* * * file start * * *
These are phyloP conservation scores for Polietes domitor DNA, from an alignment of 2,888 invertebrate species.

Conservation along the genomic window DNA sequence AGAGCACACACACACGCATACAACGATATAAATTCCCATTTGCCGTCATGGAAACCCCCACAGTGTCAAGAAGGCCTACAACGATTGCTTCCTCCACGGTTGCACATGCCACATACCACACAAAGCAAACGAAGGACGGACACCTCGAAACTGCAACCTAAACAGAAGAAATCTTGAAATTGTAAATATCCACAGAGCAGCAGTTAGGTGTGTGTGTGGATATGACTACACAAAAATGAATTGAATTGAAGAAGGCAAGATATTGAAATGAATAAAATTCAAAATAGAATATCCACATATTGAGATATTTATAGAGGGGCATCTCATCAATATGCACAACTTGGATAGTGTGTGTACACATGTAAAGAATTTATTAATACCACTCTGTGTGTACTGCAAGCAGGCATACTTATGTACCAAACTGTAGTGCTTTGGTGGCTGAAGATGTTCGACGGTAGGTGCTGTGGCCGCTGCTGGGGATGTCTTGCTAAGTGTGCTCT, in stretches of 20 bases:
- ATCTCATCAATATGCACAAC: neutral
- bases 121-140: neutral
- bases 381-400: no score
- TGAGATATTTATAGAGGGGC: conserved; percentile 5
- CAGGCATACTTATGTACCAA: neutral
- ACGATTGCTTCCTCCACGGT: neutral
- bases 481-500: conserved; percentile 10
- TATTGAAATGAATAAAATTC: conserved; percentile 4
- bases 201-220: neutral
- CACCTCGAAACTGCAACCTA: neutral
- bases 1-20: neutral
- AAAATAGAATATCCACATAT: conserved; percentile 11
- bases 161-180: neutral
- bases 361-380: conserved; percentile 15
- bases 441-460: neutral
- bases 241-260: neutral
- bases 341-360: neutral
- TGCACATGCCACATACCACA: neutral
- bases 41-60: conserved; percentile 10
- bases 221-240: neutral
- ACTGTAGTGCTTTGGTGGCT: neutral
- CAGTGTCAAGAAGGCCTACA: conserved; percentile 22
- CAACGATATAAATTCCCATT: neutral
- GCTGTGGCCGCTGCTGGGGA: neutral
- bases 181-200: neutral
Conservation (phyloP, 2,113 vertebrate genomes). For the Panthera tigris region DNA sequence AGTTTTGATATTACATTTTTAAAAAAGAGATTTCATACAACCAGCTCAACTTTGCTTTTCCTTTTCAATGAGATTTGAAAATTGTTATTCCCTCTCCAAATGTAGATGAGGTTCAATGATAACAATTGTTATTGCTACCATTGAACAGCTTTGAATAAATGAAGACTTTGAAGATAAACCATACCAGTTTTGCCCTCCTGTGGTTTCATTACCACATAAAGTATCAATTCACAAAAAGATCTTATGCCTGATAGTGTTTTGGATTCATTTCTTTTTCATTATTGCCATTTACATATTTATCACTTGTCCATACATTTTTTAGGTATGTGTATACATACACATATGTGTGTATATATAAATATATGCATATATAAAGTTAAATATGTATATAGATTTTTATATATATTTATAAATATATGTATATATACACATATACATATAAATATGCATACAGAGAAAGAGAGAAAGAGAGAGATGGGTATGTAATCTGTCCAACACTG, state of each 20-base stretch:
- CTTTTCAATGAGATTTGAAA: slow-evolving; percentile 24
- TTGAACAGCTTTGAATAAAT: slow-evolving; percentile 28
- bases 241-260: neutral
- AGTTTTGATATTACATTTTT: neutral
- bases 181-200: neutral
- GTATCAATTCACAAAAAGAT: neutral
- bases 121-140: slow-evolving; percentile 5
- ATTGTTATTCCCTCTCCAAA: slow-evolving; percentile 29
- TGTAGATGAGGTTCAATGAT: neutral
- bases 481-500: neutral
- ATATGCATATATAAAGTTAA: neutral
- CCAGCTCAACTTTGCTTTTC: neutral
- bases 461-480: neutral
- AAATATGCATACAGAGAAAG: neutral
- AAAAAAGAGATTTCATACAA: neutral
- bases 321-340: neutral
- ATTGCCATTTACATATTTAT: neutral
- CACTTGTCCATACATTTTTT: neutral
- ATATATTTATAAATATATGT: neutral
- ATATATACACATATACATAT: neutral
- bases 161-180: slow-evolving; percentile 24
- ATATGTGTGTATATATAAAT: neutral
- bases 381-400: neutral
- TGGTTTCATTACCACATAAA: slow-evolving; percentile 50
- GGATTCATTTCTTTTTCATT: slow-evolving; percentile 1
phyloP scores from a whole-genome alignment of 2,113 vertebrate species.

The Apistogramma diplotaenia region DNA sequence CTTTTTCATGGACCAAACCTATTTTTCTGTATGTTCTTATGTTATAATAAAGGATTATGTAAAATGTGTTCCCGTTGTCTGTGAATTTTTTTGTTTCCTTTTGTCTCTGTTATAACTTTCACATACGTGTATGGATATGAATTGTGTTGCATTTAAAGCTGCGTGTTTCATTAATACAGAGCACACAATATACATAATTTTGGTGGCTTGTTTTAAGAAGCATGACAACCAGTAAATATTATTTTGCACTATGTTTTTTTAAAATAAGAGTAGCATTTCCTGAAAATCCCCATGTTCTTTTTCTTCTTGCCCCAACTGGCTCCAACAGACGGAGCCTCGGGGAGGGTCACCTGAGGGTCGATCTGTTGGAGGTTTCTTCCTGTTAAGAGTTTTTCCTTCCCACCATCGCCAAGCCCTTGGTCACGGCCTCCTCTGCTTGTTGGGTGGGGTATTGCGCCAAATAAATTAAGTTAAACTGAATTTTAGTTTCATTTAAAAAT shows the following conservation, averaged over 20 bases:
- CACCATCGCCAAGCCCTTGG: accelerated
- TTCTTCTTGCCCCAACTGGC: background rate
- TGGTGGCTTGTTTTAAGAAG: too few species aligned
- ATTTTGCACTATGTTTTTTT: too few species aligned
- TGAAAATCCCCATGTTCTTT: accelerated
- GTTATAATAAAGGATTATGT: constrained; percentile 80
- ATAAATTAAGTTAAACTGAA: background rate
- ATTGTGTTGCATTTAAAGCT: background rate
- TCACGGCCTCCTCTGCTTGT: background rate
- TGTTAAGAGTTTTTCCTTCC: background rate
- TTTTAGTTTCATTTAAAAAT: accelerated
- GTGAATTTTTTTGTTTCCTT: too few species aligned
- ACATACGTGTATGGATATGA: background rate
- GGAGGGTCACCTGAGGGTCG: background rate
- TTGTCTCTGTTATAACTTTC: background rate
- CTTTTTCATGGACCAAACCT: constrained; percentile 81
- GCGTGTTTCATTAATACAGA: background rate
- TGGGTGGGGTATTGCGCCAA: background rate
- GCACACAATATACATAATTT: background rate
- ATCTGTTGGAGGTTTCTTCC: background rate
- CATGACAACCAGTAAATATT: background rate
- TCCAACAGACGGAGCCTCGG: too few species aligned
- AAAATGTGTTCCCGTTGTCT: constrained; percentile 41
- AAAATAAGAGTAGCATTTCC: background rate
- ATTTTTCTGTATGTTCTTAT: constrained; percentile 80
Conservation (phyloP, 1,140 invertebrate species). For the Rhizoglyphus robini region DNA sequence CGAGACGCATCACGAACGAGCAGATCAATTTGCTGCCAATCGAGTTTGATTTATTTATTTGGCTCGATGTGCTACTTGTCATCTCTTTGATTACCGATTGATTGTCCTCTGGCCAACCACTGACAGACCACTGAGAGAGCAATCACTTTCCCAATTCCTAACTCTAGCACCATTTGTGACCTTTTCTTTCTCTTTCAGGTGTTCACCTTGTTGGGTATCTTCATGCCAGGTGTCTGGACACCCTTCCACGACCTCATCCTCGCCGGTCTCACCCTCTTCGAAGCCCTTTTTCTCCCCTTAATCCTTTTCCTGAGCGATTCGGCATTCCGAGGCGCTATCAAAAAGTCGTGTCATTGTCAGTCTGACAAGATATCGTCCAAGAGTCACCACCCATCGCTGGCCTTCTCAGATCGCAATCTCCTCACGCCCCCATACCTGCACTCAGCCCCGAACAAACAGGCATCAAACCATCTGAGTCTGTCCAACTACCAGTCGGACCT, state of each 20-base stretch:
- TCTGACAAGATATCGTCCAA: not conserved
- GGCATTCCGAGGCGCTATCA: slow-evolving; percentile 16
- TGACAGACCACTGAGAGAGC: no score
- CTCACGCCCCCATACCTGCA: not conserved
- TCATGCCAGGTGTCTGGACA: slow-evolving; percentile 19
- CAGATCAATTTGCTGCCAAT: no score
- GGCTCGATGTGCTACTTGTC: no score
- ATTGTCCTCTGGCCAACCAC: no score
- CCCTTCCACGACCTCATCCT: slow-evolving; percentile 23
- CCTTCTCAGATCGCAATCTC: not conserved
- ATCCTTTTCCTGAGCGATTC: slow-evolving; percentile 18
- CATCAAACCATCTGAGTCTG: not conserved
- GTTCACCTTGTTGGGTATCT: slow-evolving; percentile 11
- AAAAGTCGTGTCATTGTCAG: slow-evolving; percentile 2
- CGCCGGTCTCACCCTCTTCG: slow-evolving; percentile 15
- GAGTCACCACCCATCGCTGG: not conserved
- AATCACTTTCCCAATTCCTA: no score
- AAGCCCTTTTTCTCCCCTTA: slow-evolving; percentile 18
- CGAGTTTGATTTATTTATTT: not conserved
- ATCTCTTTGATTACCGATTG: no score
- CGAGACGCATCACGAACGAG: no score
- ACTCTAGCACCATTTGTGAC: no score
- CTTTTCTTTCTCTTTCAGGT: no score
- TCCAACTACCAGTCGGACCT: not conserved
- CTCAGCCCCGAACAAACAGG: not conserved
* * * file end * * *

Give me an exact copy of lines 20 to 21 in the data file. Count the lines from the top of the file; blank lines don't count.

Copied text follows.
- TGCACATGCCACATACCACA: neutral
- bases 41-60: conserved; percentile 10